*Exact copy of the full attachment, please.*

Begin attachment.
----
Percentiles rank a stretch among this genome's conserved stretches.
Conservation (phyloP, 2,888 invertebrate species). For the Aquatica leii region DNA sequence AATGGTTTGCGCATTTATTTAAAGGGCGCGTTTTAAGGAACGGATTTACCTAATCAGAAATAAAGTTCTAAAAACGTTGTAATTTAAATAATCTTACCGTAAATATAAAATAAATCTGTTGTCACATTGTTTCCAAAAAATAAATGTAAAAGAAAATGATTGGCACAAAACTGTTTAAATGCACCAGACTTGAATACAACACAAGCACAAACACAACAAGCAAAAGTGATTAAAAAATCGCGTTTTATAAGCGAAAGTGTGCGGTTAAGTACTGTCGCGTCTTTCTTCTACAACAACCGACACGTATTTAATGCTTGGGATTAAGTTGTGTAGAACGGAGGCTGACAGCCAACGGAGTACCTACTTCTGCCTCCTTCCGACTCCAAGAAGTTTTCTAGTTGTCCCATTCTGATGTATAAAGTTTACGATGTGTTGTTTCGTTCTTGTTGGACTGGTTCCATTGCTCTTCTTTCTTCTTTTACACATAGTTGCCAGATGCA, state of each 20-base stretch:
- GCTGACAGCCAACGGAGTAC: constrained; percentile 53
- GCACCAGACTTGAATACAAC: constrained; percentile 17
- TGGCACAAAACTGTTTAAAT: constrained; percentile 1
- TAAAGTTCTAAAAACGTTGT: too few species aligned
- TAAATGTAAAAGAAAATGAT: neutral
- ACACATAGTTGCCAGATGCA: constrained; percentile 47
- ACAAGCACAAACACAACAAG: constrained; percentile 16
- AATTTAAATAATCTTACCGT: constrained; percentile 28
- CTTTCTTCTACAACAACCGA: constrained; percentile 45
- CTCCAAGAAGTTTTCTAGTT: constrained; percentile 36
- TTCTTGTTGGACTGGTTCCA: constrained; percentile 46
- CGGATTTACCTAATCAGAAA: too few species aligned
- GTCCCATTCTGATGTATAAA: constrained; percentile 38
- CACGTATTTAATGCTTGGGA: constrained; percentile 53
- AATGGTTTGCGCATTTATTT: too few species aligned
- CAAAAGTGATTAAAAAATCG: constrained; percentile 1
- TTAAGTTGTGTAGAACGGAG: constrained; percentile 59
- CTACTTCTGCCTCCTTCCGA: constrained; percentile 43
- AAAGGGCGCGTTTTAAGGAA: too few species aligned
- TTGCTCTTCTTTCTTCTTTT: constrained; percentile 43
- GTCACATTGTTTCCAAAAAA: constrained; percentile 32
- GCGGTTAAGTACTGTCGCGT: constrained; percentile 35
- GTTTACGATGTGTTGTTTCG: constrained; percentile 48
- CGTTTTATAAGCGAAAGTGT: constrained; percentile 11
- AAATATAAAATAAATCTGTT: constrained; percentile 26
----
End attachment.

Percentiles rank a stretch among this genome's conserved stretches.
Conservation (phyloP, 2,888 invertebrate species). For the Aquatica leii region DNA sequence AATGGTTTGCGCATTTATTTAAAGGGCGCGTTTTAAGGAACGGATTTACCTAATCAGAAATAAAGTTCTAAAAACGTTGTAATTTAAATAATCTTACCGTAAATATAAAATAAATCTGTTGTCACATTGTTTCCAAAAAATAAATGTAAAAGAAAATGATTGGCACAAAACTGTTTAAATGCACCAGACTTGAATACAACACAAGCACAAACACAACAAGCAAAAGTGATTAAAAAATCGCGTTTTATAAGCGAAAGTGTGCGGTTAAGTACTGTCGCGTCTTTCTTCTACAACAACCGACACGTATTTAATGCTTGGGATTAAGTTGTGTAGAACGGAGGCTGACAGCCAACGGAGTACCTACTTCTGCCTCCTTCCGACTCCAAGAAGTTTTCTAGTTGTCCCATTCTGATGTATAAAGTTTACGATGTGTTGTTTCGTTCTTGTTGGACTGGTTCCATTGCTCTTCTTTCTTCTTTTACACATAGTTGCCAGATGCA, state of each 20-base stretch:
- GCTGACAGCCAACGGAGTAC: constrained; percentile 53
- GCACCAGACTTGAATACAAC: constrained; percentile 17
- TGGCACAAAACTGTTTAAAT: constrained; percentile 1
- TAAAGTTCTAAAAACGTTGT: too few species aligned
- TAAATGTAAAAGAAAATGAT: neutral
- ACACATAGTTGCCAGATGCA: constrained; percentile 47
- ACAAGCACAAACACAACAAG: constrained; percentile 16
- AATTTAAATAATCTTACCGT: constrained; percentile 28
- CTTTCTTCTACAACAACCGA: constrained; percentile 45
- CTCCAAGAAGTTTTCTAGTT: constrained; percentile 36
- TTCTTGTTGGACTGGTTCCA: constrained; percentile 46
- CGGATTTACCTAATCAGAAA: too few species aligned
- GTCCCATTCTGATGTATAAA: constrained; percentile 38
- CACGTATTTAATGCTTGGGA: constrained; percentile 53
- AATGGTTTGCGCATTTATTT: too few species aligned
- CAAAAGTGATTAAAAAATCG: constrained; percentile 1
- TTAAGTTGTGTAGAACGGAG: constrained; percentile 59
- CTACTTCTGCCTCCTTCCGA: constrained; percentile 43
- AAAGGGCGCGTTTTAAGGAA: too few species aligned
- TTGCTCTTCTTTCTTCTTTT: constrained; percentile 43
- GTCACATTGTTTCCAAAAAA: constrained; percentile 32
- GCGGTTAAGTACTGTCGCGT: constrained; percentile 35
- GTTTACGATGTGTTGTTTCG: constrained; percentile 48
- CGTTTTATAAGCGAAAGTGT: constrained; percentile 11
- AAATATAAAATAAATCTGTT: constrained; percentile 26